Another metric in the promotion evaluation makes things even worse. As we mentioned before, as an SPM, one essential metric is the cross-functional team and department cooperation ability. The SPM will be required to undertake business development work when the product requires inter-department or inter-company collaboration. Under the influence of an alcohol-culture, which asks participants who collaborate to have dinner together and show their willingness by drinking as much alcohol as they can, female SPMs find it more challenging to be part of this type of alcohol game, along with the activities after drinking. This is similar to other traditional industries in China. Back in 2016, my company wanted to collaborate with the Ministry of Public Security and bring an AMBER-like missing child system online. I was asked to work alongside another female SPM, and the only reason I was chosen was that I was able to drink with the leaders of the Ministry of Public Security. Lacking the experience of this kind of cooperation would also limit female PMs from being promoted to SPMs as well as from SPMs to PDs.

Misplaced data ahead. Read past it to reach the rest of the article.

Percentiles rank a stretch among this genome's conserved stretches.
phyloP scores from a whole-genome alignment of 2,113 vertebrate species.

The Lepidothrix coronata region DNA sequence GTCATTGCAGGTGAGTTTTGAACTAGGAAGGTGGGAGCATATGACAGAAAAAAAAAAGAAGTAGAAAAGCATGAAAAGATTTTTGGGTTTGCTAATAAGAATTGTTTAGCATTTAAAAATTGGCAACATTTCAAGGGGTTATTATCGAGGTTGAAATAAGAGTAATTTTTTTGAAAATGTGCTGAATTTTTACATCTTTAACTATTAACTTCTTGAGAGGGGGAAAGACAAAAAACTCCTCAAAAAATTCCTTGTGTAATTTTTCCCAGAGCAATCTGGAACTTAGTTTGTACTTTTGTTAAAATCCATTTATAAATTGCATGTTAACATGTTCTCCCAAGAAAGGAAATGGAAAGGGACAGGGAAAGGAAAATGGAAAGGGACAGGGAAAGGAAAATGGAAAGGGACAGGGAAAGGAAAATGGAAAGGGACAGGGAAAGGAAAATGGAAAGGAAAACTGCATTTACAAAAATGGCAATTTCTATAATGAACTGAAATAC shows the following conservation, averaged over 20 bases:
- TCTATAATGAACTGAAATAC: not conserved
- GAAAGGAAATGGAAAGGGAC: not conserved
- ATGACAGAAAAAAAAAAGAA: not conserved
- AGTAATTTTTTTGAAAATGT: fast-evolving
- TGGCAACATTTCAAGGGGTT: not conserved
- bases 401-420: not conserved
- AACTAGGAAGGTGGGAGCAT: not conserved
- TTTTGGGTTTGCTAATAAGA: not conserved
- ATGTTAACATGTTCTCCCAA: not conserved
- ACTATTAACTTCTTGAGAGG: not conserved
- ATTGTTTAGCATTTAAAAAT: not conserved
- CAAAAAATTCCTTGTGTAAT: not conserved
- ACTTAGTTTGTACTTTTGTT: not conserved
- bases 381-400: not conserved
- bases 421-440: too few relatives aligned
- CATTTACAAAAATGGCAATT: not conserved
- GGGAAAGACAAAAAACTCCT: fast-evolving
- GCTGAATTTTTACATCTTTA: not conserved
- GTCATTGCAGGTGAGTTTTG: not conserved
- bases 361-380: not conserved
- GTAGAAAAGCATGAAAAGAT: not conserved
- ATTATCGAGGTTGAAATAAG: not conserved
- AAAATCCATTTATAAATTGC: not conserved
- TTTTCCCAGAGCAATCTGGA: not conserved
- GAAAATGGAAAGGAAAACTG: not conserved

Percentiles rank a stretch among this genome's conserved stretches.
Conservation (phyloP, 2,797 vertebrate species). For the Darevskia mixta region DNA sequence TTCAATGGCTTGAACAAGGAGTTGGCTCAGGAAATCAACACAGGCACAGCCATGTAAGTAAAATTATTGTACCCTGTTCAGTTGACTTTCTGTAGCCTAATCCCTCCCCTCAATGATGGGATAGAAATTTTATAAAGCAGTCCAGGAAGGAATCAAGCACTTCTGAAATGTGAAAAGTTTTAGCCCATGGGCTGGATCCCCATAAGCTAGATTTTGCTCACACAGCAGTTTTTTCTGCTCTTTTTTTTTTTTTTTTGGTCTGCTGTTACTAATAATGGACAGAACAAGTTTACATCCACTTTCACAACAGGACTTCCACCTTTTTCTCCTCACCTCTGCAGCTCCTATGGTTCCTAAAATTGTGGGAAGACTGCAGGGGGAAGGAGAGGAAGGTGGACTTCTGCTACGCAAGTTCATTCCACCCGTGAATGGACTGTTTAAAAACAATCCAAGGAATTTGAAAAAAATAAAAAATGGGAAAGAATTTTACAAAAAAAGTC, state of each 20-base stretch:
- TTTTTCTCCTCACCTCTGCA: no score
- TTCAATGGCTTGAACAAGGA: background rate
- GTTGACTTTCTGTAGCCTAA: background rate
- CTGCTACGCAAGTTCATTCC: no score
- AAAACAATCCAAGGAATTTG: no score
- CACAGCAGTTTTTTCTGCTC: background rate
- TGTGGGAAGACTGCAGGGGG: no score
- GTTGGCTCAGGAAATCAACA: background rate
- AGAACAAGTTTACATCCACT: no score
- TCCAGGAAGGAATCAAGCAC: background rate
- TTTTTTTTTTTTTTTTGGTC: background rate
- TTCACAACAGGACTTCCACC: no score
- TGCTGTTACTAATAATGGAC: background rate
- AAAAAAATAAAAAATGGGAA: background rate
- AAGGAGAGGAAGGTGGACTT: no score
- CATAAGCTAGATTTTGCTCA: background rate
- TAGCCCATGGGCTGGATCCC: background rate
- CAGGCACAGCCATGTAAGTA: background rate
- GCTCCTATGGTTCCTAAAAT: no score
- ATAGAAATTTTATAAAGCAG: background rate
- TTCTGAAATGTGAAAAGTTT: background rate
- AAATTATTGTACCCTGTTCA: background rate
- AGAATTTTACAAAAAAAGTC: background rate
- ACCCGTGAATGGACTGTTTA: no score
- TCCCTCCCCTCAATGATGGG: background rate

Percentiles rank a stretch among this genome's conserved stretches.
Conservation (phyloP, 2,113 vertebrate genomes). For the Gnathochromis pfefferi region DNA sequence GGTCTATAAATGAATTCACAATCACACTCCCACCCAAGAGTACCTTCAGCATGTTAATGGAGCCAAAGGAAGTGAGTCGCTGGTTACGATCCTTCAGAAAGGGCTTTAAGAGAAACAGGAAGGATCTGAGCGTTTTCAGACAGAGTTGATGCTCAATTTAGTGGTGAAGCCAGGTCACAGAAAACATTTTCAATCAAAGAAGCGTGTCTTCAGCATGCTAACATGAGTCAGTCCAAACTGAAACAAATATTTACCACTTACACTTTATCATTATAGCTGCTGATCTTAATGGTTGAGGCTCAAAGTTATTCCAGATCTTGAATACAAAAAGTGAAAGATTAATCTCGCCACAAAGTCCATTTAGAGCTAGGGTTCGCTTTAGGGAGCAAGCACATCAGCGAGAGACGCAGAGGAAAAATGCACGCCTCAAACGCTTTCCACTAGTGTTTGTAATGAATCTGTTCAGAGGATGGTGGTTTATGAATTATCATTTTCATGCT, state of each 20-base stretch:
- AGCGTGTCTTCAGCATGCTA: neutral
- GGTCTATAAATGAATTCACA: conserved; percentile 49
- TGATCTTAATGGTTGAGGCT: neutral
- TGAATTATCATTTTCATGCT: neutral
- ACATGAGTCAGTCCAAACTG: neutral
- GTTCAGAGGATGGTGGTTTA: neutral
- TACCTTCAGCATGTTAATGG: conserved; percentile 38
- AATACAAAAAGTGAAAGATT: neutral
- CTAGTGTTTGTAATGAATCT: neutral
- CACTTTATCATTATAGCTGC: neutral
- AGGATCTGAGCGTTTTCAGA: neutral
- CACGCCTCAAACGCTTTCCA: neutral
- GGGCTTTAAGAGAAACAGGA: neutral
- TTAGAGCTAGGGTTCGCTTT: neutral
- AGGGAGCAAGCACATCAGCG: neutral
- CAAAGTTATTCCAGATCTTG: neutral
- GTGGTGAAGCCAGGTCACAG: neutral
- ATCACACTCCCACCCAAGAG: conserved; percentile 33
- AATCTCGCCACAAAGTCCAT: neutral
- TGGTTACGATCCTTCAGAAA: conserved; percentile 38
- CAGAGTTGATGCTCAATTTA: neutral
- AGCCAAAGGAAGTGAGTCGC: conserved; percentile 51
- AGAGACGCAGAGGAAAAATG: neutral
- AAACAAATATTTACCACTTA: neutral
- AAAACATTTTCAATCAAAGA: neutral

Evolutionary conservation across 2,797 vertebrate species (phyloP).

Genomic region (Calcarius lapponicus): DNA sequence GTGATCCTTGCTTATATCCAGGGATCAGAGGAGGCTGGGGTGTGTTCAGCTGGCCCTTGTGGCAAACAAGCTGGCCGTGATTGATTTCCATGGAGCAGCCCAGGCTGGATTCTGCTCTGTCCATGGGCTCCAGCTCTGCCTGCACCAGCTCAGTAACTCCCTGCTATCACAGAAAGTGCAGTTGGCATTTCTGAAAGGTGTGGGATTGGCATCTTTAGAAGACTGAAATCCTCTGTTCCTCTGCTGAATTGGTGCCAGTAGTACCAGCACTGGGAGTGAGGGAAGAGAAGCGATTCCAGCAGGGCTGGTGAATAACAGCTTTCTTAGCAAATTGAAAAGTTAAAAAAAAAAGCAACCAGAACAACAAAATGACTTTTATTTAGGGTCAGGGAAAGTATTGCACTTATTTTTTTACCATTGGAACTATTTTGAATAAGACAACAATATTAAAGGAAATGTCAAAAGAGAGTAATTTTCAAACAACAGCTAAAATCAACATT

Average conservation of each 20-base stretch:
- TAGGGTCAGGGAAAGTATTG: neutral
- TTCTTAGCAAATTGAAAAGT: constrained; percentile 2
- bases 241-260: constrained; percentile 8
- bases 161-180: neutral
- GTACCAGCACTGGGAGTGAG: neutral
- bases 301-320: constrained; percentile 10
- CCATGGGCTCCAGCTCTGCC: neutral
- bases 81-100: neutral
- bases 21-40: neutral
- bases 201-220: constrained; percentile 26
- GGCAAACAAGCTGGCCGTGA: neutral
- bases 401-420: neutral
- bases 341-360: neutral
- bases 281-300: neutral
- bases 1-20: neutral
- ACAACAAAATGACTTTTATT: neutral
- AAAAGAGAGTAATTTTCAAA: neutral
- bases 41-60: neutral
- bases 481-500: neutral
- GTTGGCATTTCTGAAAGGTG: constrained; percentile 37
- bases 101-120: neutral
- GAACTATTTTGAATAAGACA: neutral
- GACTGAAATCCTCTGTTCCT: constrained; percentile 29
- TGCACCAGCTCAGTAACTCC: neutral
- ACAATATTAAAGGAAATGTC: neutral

The situation that female PMs find it more difficult to be promoted will certainly persist for a long time. Under the pressure that women in China have to give birth in their late 20s, giving birth would act as the Sword of Damocles above all married or single female PMs. However, this is not a disadvantage that cannot be self-proved nor avoided. The key implication of the delayed SPM promotion we mentioned before is that women in China will certainly have their babies in the late 20s. As now China already altered its policy to Two-Child, and with a larger portion of female PMs provided examples that not giving birth in the late 20s, the implication will collapse itself eventually.

What’s more, one of the advantages of the internet industry is that it is still relatively young, and the ratio of males to females is still in a fairly reasonable status. Unlike some other traditional industries, there is still a large number of female PMs joining this industry, creating a power that cannot be neglected and can prevent other gender-based stereotypes from occurring. To some degree, this situation makes it easier for women to get promoted.

Another fact is that the Internet industry is not an industry that heavily relies on networking or industry relationships like the construction industry. As long as a product is good enough, the product could acquire enough users and survive. Consequently, it is still a startup-friendly industry. This means that it is possible for female entrepreneurs to alter the influence of traditional male-based industries and not adapt to the male-based rules.

[1] “Product Manager White Book 2017,” last modified Jan 29, 2018,